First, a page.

The soundstage is fairly good but it feels a bit cramped and narrow when vocals and instruments are playing together in complex passages. Stereo imaging is mostly precise and clean, but again, the lack of transparency of the mid-range affects it negatively. So those aspects are good with the flagship Sendy. The precise imaging provides a nice focus, and you can track down every element of a song easily. However, since the mid-range is not clean/transparent enough, the air and space are not on a high level in that particular area.
The balance of the headphone is not ideal for reference listeners. It instead has a fun signature as I mentioned above. So coherency is not a strong point of the Apollo. The transition from the mid-range to the treble area is one of the problems. The mids sound a bit veiled, whilst the treble area is crisper, and the bass has better resolution and texture. The result is an unbalanced presentation and congested mid-range. So coherency-wise the Apollo is not the best choice. But it’s certainly fun-oriented.
One positive aspect of Apollo is good detail retrieval. With a sufficient desktop setup, almost every detail is audible in a precise manner. I just wish the mid-range clarity could be better.
HD660S is one of my favourite headphones below 1000$ mark, and for good reason. Comfort-wise there’s not much difference there but I have to say the Senn is lighter so it fits better for long durations. Build quality is better with the Apollo with wood and aluminium parts.
The HD660S has impactful bass, but the Apollo utilizes the planar magnetic driver and gives more kick, pace and decay. It recovers faster in the bass with excellent texture and body. In the mid-range however, the Sennheiser is much cleaner and more transparent. It also has a better resolution here.
Treble is good in the Apollo and so in the Sennheiser, but I think the Sennheiser has better extension and transparency. The sound stage performances are identical but the congested mid-range of the Apollo hurts the overall imaging. So I think the HD660S is more audiophile, whilst the Apollo is more fun and warm.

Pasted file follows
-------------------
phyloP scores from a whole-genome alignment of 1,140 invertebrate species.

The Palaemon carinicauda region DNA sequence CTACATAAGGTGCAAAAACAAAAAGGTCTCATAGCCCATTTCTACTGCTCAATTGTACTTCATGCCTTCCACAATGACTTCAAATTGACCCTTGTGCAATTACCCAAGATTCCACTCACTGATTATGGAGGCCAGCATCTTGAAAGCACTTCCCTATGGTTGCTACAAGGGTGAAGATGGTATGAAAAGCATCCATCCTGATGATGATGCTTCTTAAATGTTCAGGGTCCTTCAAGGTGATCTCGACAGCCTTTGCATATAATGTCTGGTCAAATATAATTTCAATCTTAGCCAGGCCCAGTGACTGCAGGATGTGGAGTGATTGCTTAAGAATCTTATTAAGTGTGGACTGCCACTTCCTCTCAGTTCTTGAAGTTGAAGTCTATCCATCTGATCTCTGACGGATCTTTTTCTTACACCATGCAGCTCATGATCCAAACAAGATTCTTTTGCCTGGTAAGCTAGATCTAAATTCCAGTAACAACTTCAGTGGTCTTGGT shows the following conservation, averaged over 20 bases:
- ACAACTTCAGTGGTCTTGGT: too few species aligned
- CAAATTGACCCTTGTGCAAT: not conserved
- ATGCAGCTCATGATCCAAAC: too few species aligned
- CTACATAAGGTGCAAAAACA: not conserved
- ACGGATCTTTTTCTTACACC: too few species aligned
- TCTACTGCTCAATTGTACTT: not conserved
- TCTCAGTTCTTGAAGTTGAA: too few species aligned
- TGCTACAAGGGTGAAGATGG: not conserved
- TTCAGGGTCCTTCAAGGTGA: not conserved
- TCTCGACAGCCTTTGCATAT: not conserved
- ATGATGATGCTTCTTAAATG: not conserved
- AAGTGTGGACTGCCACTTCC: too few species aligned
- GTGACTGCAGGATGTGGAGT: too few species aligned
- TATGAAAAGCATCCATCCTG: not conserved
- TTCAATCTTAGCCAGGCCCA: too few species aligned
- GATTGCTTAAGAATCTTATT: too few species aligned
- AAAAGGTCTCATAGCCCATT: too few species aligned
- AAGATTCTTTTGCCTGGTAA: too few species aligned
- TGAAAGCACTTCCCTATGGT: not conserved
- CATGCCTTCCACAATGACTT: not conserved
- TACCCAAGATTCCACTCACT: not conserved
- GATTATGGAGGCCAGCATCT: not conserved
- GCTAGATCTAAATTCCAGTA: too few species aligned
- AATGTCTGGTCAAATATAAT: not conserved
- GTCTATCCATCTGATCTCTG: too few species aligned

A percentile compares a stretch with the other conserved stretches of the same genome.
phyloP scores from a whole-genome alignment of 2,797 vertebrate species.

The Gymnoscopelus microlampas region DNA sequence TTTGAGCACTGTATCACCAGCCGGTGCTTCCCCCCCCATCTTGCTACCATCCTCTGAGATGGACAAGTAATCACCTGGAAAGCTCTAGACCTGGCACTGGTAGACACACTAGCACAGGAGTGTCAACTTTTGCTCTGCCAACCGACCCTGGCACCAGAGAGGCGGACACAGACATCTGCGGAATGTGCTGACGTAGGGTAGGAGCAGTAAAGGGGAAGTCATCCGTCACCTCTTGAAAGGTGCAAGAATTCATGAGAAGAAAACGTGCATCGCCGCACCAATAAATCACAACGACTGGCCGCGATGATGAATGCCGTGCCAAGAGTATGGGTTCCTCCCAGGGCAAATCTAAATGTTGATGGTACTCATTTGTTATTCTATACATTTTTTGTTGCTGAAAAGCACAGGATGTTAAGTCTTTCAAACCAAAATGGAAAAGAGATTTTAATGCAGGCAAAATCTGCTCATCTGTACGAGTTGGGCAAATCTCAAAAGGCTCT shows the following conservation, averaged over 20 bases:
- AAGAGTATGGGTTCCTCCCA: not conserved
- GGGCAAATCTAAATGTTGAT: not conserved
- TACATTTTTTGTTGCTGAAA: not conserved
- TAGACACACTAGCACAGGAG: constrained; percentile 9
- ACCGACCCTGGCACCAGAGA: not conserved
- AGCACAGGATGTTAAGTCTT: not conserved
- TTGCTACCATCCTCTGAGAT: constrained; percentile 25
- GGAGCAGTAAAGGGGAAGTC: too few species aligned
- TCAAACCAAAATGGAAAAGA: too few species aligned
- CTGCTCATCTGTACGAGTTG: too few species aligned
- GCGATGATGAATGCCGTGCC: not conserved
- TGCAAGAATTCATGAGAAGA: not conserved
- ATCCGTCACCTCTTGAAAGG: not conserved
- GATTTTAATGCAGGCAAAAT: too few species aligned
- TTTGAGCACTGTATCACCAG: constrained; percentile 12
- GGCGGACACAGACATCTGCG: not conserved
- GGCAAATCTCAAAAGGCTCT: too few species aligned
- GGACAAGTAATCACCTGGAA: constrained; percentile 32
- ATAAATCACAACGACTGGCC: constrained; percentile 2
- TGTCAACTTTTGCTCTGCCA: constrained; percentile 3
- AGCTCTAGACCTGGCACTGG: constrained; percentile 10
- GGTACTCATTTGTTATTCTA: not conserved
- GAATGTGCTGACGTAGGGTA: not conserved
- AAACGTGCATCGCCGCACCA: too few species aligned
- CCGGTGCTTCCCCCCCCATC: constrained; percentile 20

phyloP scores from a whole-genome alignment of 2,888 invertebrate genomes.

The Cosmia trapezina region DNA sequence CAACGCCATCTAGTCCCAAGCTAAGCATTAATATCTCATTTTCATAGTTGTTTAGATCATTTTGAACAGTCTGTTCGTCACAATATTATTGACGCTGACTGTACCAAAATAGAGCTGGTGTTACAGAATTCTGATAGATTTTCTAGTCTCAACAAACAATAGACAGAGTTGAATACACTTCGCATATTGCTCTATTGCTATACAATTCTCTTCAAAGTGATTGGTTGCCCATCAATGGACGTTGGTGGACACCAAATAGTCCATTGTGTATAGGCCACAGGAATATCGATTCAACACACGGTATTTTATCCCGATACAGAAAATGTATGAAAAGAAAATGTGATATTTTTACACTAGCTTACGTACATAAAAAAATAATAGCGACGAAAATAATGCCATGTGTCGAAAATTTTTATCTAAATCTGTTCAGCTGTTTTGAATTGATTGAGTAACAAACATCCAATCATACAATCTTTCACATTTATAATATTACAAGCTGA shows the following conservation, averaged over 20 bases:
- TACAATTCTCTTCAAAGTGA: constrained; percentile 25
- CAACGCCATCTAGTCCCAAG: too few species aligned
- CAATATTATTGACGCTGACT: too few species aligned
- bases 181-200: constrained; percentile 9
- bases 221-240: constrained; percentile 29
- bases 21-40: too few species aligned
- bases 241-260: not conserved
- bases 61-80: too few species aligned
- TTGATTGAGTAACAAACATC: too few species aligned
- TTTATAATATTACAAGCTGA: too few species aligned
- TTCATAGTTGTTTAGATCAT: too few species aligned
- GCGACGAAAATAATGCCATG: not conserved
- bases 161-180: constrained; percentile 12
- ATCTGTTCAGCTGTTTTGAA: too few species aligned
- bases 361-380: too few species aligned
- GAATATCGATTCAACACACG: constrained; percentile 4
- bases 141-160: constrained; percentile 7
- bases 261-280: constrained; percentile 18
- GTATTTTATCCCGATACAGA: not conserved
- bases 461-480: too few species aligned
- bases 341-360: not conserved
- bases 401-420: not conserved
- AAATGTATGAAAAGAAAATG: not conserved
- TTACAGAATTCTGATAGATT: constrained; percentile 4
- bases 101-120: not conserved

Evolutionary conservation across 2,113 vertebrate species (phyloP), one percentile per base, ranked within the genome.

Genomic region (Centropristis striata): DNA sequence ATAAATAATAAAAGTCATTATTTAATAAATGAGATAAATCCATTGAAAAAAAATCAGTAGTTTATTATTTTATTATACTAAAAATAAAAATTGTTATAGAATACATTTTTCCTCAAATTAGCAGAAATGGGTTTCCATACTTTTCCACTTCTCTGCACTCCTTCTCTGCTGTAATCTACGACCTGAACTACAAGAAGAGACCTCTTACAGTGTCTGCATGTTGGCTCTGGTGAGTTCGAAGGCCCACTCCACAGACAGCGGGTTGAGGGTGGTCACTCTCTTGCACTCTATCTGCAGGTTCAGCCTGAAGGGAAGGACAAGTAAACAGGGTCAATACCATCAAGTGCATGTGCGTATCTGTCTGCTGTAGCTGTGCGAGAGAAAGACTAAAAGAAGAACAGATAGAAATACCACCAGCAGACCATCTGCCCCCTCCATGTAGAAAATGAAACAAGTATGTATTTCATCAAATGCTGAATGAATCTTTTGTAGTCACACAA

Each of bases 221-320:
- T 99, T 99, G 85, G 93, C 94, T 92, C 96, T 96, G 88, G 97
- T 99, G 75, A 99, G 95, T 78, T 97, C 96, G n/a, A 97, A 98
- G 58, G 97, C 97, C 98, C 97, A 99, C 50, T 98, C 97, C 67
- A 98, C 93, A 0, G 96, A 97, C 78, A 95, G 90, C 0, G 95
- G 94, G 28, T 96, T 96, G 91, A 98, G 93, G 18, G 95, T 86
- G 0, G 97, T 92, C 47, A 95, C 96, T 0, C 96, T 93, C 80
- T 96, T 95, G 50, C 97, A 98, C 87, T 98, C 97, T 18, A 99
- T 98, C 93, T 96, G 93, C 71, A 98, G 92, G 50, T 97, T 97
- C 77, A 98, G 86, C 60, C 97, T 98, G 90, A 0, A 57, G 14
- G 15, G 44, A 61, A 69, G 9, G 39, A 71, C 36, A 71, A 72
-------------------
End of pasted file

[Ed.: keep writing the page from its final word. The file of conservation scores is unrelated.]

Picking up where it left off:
Sivga is a sister brand to Sendy Audio, and I just recently reviewed their latest SV023, which is a dynamic headphone. They share similar headband designs and build materials. The SV023 is more comfortable thanks to dynamic drivers being lighter.
The SV023 is a good example of clarity, resolution, balanced and technicalities. The Apollo leans on the fun side of things with a full-bodied, toe-tapping signature, especially in the bass. The SV023 has more resolving mids and a cleaner presentation with better transparency. It’s flatter, more cohesive, and more refined.
The Sendy Audio Apollo is a very good headphone in terms of build, comfort and accessories, with a delicate and premium design. It has excellent build quality as well. The sound is very impressive in terms of bass, but I got a feeling that if the mid-range had been more transparent and crisp, this would make an excellent budget-friendly planar headphone.
While I still think that it has better value than the flagship Peacock, I wanted more in terms of coherency, transparency and sound-stage. I’m so impressed by the bass performance (as good as the Hifiman Edition XS, if not better), but the mid-range resolution needs some tuning and since it has a fantastic tonality, I think this concept has a lot of potential.
I think the approach is suitable in terms of market demands for design, build quality, and accessories. I’m sure the sound tuning will be improved with time. Yet, if you listen to RnB, Pop, Rap and EDM, you’ll be very impressed by the fantastic bass response.